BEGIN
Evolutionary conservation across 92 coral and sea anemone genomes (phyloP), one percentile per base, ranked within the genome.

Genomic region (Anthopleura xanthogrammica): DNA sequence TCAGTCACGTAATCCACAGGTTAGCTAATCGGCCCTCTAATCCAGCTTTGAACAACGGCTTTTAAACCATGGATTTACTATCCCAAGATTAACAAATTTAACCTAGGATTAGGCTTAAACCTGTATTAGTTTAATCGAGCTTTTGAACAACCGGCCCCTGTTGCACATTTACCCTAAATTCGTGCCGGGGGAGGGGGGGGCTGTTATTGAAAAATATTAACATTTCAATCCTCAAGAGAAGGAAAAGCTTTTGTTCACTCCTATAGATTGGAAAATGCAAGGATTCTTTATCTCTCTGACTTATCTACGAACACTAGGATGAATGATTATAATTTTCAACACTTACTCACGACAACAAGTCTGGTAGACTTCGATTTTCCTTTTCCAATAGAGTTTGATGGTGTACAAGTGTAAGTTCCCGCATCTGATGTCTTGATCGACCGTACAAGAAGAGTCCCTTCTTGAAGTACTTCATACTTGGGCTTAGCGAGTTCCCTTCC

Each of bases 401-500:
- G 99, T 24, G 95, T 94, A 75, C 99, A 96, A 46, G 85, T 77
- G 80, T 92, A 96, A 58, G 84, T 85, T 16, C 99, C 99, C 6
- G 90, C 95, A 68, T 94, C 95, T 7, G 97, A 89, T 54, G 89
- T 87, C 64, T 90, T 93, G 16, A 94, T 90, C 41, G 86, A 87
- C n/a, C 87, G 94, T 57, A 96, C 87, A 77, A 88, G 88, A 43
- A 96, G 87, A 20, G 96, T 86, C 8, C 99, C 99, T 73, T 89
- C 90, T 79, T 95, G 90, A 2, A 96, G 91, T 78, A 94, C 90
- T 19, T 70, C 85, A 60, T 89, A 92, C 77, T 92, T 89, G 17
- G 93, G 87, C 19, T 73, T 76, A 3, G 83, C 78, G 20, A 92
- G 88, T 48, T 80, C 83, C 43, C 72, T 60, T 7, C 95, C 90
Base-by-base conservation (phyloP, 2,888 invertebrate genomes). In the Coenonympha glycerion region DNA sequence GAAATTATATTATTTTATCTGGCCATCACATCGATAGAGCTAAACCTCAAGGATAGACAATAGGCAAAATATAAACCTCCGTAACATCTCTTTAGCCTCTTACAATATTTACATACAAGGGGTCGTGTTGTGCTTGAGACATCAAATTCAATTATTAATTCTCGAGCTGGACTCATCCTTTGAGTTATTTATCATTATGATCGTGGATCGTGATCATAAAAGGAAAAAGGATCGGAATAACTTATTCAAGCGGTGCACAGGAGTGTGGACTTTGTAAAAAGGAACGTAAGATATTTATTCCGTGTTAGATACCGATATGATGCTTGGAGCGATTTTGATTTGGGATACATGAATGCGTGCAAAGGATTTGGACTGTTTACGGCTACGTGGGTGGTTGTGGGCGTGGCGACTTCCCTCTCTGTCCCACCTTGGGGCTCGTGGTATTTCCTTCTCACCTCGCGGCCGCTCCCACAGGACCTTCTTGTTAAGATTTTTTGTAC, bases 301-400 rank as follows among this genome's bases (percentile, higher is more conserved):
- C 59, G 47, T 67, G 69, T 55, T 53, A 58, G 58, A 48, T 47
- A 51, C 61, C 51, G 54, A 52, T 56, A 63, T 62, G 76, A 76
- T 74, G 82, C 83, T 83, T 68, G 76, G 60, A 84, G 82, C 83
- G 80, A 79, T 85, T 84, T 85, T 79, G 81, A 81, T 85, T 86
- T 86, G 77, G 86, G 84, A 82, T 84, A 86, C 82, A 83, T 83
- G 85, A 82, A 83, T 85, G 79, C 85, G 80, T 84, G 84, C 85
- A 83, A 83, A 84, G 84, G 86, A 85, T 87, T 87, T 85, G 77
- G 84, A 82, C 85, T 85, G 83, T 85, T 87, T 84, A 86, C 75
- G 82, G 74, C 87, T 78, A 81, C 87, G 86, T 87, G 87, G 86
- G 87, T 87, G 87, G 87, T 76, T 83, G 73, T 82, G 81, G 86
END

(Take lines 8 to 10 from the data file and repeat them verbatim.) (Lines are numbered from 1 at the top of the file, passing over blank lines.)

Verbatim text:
- C n/a, C 87, G 94, T 57, A 96, C 87, A 77, A 88, G 88, A 43
- A 96, G 87, A 20, G 96, T 86, C 8, C 99, C 99, T 73, T 89
- C 90, T 79, T 95, G 90, A 2, A 96, G 91, T 78, A 94, C 90